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Elkins Is at the Crossroads Of It’s Economic Future

November 8, 2008
By WAYNE SHEETS, Contributing Business Writer

Elkins is at the crossroads of time in determining its future. Most believe this lies in the packaging and promotion of its heritage from a time when it was the hub of Northcentral West Virginia's railroading industry and combined with the modern-day flavor of a progressive and growing community. The challenges of creating a successful mix of the two are monumental. Those involved in ushering Elkins into the 21st century are struggling to find the formula that will bring a measure of success in the short term and, more importantly, generate wide range interest and long-term success.

The formula has several ingredients: the history and culture of a bygone era, modern-day entertainment venues, esthetics, cooperation, compromise and impatience. All have a relative bearing on which is the best way to accomplish the goal.

The selling of our railroading history and its culture and our modern-day entertainment venue are becoming the lynchpins of our local tourism economy. Looking to the future, the construction of the combined West Virginia Railroad Museum and Mountain State Forest Festival offices and museum complex will be a huge boost to the local economy. These facets of the economy are exciting and bring visitors to the area from all across the country. The local entrepreneurs and restaurateurs think they are not reaping economic benefits from this traffic as they could - and should. They are starting to do something about that.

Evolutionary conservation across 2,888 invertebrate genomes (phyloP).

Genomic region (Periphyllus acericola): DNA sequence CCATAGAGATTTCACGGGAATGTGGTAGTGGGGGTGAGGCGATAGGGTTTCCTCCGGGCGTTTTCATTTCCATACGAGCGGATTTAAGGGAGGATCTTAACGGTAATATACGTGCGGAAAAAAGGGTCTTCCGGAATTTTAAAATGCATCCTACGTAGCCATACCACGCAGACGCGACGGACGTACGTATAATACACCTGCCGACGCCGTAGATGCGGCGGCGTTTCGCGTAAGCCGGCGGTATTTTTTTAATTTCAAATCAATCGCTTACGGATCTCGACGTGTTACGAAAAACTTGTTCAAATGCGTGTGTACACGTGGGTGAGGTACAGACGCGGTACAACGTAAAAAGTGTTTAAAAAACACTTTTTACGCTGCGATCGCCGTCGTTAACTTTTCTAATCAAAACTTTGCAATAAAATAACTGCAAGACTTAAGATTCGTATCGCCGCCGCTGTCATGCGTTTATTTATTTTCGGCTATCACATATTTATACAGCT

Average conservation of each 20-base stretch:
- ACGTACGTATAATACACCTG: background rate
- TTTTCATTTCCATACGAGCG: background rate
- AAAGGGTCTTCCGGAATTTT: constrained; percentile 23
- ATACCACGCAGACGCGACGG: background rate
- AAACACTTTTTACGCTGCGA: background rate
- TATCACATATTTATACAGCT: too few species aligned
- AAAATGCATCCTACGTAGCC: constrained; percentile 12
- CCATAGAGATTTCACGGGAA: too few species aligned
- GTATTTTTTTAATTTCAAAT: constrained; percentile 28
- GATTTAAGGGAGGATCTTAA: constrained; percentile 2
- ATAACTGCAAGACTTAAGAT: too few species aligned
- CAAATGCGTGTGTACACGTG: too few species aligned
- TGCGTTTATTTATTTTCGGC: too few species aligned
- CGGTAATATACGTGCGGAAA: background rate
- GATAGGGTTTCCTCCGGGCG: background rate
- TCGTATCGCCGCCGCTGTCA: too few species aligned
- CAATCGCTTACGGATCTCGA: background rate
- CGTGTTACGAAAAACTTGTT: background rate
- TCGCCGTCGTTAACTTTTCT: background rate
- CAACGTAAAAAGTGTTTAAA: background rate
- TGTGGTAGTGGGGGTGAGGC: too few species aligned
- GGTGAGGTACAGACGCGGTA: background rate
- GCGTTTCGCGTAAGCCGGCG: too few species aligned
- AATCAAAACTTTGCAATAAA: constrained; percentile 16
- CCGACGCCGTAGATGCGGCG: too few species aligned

Let's start with one of their major concerns - esthetics, that one element that creates the first and, in all probability, the most lasting impression in our visitors' minds. It is one of the most dominating physical challenges facing those trying to move Elkins into the tourism arena of the 21st century.

Back when the economy of Elkins was dependent on the railroad and the spin-off trades that supported it, few, if any, merchants, residents and passers-by thought much about the city's eye appeal. The esthetics of that which formed the whole was not important to sustaining the economy. Things have changed.

Like all economies based on natural resources and the modes of moving them to refineries or markets, the supply was eventually depleted and the mode of transportation became obsolete. Workers moved on to locations where employment of the same kind was available or they learned new skills particular to the industrial world of the day. Gradually, the economy became what it is today, one of service and tourism - ones in which beauty and eye appeal are two of the most important ingredients for success.